Bosnia & Herzegovina: Arms meltdown movement forces firepower from the streets

A worker cutting weapons prior to melting them in furnaces in Jelsingrad Steel Mill in Banja Luka, Bosnia & Herzegovina. Photo: Irfan Redzovic

In the small, peaceful town of Modrica, in Bosnia and Herzegovina, two teenagers recently caused quite a commotion. After finding hand grenades lying in the open in a former battlefield, they decided to bring them to school.


  • As many as 1 in 5 citizens in Bosnia and Herzegovina may possess an illegal firearm.
  • On average, more than 10 acts of violence involving illegal weapons occur every week.
  • There are still over 16,000 tonnes of ammunition in public circulation in Bosnia and Herzegovina.
  • Since 2006, UNDP has helped dispose of over 11,000 tonnes of ammunition and 130,000 small arms and light weapons.
  • Partners: UNDP, UNICEF, UK, EU, SEESAC, ICRC, World Future Council, OSCE
  • Budget: US $406,000
  • Duration: September 2013 – December 2014

But the event was not that unusual. Twenty years after the end of the devastating 1992 – 1995 Bosnian conflict, the country is still littered with war leftovers. There are as many as 750,000 illegal firearms and 16,000 tonnes of ammunition in public circulation, which have played a role in more than 10,000 deaths in the past two decades through accidents, suicides and murders. And on average, these weapons are involved in more than 10 acts of violence per week in the country.

"The recent event where students brought a hand grenade in a school environment suggests that we need to work more intensely in education to raise awareness among youth of the risks of handling unexploded ordnance," says Zeljko Terzic, a member of Civil Protection, an organization that works on improving the safety of citizens.

To help give new impetus to this goal, in 2013, UNDP and its partners launched 'Choose Life Without Weapons,' a campaign that encourages people in Bosnia and Herzegovina to take advantage of an amnesty law, which allows them to hand in illegally held weapons and explosive devices to the police – without fear of legal repercussions. The metal in the weapons is then melted and recycled to make spare parts for trains and other public infrastructure.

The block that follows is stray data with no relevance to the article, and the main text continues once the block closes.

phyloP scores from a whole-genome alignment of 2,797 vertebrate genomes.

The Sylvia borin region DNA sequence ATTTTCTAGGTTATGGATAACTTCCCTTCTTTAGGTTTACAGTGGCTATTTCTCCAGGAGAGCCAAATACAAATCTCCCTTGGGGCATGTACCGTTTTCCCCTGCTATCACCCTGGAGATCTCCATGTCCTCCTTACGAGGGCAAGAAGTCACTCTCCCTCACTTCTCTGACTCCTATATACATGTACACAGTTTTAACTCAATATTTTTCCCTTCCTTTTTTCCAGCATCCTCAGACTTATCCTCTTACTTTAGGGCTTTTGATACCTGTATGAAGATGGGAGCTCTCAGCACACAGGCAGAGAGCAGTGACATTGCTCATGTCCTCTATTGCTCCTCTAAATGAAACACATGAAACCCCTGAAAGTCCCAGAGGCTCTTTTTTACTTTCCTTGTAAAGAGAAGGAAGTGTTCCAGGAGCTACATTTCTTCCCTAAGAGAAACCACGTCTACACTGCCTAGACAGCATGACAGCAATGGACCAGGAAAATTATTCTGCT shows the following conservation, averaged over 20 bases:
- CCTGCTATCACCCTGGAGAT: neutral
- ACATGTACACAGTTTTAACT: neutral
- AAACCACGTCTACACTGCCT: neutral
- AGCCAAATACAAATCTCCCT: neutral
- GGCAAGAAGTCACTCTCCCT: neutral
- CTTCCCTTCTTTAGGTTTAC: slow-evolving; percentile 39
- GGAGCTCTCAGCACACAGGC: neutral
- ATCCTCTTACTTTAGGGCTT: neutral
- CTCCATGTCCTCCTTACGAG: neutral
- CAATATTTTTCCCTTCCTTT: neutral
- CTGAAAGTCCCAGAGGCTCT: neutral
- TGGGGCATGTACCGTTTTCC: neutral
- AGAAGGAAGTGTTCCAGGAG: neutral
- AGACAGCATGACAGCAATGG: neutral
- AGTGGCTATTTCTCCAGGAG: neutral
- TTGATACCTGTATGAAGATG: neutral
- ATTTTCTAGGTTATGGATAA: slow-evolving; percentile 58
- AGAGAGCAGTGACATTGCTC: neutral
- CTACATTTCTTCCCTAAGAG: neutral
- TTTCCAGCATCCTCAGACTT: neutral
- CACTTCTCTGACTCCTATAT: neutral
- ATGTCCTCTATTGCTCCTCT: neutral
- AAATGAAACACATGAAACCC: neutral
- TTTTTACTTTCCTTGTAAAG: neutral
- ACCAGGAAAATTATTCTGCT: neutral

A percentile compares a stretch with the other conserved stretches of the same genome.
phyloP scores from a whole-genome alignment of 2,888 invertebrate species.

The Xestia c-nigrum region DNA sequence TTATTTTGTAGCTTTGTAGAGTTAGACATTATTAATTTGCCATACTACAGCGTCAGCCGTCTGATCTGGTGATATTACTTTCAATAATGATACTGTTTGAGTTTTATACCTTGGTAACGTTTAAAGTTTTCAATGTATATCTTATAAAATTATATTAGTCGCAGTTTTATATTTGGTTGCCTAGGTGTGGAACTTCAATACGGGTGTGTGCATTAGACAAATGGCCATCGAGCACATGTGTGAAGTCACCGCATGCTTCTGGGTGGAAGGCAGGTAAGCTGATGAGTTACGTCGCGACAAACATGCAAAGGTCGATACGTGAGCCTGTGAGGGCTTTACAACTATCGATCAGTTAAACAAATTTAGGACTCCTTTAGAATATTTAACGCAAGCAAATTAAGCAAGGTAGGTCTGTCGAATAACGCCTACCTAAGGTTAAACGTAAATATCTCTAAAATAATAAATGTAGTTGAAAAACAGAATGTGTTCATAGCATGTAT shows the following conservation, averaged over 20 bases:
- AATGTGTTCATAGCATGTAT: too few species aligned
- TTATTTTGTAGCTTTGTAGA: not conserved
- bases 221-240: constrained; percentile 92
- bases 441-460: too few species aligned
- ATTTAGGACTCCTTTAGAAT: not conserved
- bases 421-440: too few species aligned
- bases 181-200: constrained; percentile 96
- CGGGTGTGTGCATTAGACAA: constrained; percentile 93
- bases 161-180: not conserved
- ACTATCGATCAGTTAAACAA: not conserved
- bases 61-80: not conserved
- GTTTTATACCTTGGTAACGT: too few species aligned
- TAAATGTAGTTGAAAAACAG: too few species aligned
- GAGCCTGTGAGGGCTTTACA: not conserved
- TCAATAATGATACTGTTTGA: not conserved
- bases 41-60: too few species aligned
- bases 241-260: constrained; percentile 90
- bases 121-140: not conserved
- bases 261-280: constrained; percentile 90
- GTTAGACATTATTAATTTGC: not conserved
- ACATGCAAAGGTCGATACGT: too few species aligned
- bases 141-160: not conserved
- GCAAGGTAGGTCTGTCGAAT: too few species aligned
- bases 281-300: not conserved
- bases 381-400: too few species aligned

So far, over 100,000 munitions and explosive devices have been surrendered since the campaign began in September 2013, along with more than 4,500 illegally possessed firearms. The dangerous haul includes rifles, handguns, machine guns, hand grenades, artillery munitions and even the occasional mortar round. This adds to the 11,000 tonnes of ammunition and 130,000 weapons that UNDP has helped the government to dispose of since 2006.

“This is the first arms collection campaign of such magnitude in Bosnia and Herzegovina,” says Yuri Afanasiev, UNDP Resident Representative in Bosnia and Herzegovina. “According to UN estimates, since the end of the war, almost 4,000 ex-combatants alone have committed suicide using illegal weapons, frequently taking friends and family with them. So the importance of this campaign for the country cannot be overestimated.”

"This action is very important to ensure a safe and secure environment for all citizens of the country," says Radislav Jovicic, Minister of Internal Affairs of the Republika Srpska, one of two political entities within Bosnia and Herzegovina. "Most of the collected weapons will be destroyed and will not be accessible to those who should not have access to them--mainly children and some criminal groups."

"For the future, we want our children to be able to walk down the street without fear,” says a local high school teacher. "This project may only be the beginning, but every piece of illegal weaponry collected is potentially a saved life and a step towards freedom from danger and insecurity."


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